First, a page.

The design for NASA’s future monster rocket — dubbed the Space Launch System (SLS) — passed its last critical design review. That means NASA found that the vehicle’s specifications hold up, and the agency has deemed the design capable of launching into space. Now, engineers can begin the process of building and assembling the rocket, to get ready for its next major review in 2017. That test will determine how well the manufactured rocket matches up to its original design.
Along with passing the design review, the SLS also got an upgraded look this week. A new artist’s rendering of the vehicle shows most of the rocket’s fuselage painted a burnt orange with a few grey streaks on its solid rocket boosters. The coloring is new, and the burnt orange hues inspire a hint of nostalgia, making the rocket reminiscent of NASA’s canceled Space Shuttle, which traveled into space on the back of a giant burnt orange fuel tank. An ironic choice, as the SLS is often considered the replacement for the grounded Shuttle.
NASA hopes to use the SLS to transport astronauts beyond lower Earth orbit into deep space. The idea is for the vehicle to take humans near the Moon in 2020, and then to the surface of Mars in the 2030s. Up to four people will ride in the SLS inside NASA’s Orion crew vehicle, which is designed to sit on top of the rocket in its upper stage. The Orion spacecraft is currently under development at NASA and underwent its own critical design review in August. The space agency has successfully shown that test versions of the Orion can land safely from both space and high altitudes, even when two of its main parachutes fail.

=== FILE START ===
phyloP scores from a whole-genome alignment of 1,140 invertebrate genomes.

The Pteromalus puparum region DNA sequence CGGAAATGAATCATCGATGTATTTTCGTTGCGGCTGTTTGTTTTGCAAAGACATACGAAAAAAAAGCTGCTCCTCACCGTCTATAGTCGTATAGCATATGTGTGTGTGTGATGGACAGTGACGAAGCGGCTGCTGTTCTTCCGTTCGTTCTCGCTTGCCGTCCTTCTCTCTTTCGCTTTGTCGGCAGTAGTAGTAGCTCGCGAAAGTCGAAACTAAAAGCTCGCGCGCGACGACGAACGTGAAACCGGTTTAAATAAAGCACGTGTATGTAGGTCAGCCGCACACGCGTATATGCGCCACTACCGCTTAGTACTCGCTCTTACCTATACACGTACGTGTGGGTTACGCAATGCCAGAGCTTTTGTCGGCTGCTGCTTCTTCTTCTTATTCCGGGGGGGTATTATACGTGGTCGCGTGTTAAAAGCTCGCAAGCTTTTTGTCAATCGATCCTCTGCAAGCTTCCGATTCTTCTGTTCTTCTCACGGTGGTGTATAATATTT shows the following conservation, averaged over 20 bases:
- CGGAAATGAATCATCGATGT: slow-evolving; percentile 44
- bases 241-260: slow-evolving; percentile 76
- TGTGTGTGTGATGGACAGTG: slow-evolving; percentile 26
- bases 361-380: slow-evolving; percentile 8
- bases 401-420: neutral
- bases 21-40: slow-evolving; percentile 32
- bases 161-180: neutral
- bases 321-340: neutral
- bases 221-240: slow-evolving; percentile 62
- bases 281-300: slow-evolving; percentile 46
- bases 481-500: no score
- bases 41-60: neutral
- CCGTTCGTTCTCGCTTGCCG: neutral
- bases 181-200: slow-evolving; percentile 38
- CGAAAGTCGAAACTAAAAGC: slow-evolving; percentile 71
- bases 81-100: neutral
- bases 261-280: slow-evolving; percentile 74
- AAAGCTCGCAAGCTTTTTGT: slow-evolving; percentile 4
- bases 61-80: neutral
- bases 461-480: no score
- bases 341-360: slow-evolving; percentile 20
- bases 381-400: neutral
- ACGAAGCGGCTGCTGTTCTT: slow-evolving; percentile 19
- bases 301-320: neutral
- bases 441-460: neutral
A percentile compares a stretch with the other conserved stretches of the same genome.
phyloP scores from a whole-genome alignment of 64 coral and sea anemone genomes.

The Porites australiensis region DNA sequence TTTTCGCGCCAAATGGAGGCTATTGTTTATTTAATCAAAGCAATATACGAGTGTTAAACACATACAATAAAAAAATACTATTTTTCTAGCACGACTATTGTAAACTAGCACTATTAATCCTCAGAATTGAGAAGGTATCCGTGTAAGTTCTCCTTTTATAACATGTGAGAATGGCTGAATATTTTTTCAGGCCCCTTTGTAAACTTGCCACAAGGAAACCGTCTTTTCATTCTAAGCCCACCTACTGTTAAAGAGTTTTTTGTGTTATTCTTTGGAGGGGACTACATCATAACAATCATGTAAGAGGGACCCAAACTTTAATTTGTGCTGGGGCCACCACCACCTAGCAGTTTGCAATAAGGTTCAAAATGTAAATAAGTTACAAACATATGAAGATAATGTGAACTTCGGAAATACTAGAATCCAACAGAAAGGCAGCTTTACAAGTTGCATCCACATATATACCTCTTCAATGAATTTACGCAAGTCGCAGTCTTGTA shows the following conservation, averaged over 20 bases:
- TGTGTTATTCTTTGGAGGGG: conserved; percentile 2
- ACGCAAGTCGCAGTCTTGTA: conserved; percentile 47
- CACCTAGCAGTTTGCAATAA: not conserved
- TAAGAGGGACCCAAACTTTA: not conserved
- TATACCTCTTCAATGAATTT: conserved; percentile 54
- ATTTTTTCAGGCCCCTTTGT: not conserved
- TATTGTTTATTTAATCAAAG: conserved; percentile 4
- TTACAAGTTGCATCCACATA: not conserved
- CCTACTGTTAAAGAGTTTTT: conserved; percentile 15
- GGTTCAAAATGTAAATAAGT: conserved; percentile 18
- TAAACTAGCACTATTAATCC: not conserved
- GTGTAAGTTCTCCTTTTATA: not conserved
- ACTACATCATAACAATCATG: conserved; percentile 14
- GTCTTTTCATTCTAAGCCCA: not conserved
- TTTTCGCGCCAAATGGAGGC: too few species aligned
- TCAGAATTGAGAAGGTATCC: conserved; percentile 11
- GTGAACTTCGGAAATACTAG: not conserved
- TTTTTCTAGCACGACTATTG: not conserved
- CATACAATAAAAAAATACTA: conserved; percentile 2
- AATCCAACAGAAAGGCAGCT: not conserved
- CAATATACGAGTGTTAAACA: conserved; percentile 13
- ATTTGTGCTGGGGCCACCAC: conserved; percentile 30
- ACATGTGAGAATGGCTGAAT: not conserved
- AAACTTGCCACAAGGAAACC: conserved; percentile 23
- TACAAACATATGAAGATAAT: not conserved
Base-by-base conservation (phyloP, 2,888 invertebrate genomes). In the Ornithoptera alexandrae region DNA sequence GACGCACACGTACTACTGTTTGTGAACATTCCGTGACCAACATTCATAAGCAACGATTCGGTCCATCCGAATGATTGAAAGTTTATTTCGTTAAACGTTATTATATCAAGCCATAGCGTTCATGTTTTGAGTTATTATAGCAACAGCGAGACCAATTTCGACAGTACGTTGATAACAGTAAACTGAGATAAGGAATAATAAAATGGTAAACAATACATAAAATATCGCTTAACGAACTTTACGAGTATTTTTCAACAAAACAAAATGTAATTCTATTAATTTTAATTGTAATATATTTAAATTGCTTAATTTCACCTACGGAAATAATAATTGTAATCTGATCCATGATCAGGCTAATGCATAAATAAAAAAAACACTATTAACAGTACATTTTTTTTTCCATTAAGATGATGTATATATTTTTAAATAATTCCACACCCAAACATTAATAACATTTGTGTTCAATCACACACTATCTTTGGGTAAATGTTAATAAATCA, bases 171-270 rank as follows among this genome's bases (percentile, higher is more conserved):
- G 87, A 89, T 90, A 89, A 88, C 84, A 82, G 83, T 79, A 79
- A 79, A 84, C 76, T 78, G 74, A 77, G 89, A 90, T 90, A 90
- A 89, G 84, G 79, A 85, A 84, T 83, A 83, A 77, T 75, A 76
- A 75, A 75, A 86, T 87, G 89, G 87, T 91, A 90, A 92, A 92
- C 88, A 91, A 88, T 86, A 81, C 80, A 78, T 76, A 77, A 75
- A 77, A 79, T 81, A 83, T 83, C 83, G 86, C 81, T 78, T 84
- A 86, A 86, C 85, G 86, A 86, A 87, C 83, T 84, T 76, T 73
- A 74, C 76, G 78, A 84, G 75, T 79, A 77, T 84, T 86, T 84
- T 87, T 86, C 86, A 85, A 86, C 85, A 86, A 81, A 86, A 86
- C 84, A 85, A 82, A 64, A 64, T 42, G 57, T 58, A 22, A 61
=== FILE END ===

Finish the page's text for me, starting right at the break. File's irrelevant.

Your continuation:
Although a test version of the SLS hasn’t been built yet, NASA engineers have conducted numerous ignition tests on the main RS-25 engines that the vehicle will use. The SLS will have four of these engines, along with two solid rocket boosters attached to the main rocket to provide additional thrust during launch. Eventually, NASA plans to build two updated versions of the rocket, which will use bigger upper stages, along with more advanced rocket boosters. However, these alternative forms of the SLS have yet to pass a critical design review.
Despite passing this major test, the SLS program has run into a few setbacks recently. Last month, the first crewed flight of both SLS and Orion was tentatively pushed backby two years; originally scheduled for August 2021, it’s looking more likely the flight, titled EM-2, will happen in April 2023. NASA said it pushed back the dates due based on how much money the Orion program is scheduled to receive based on the president’s proposed budget.
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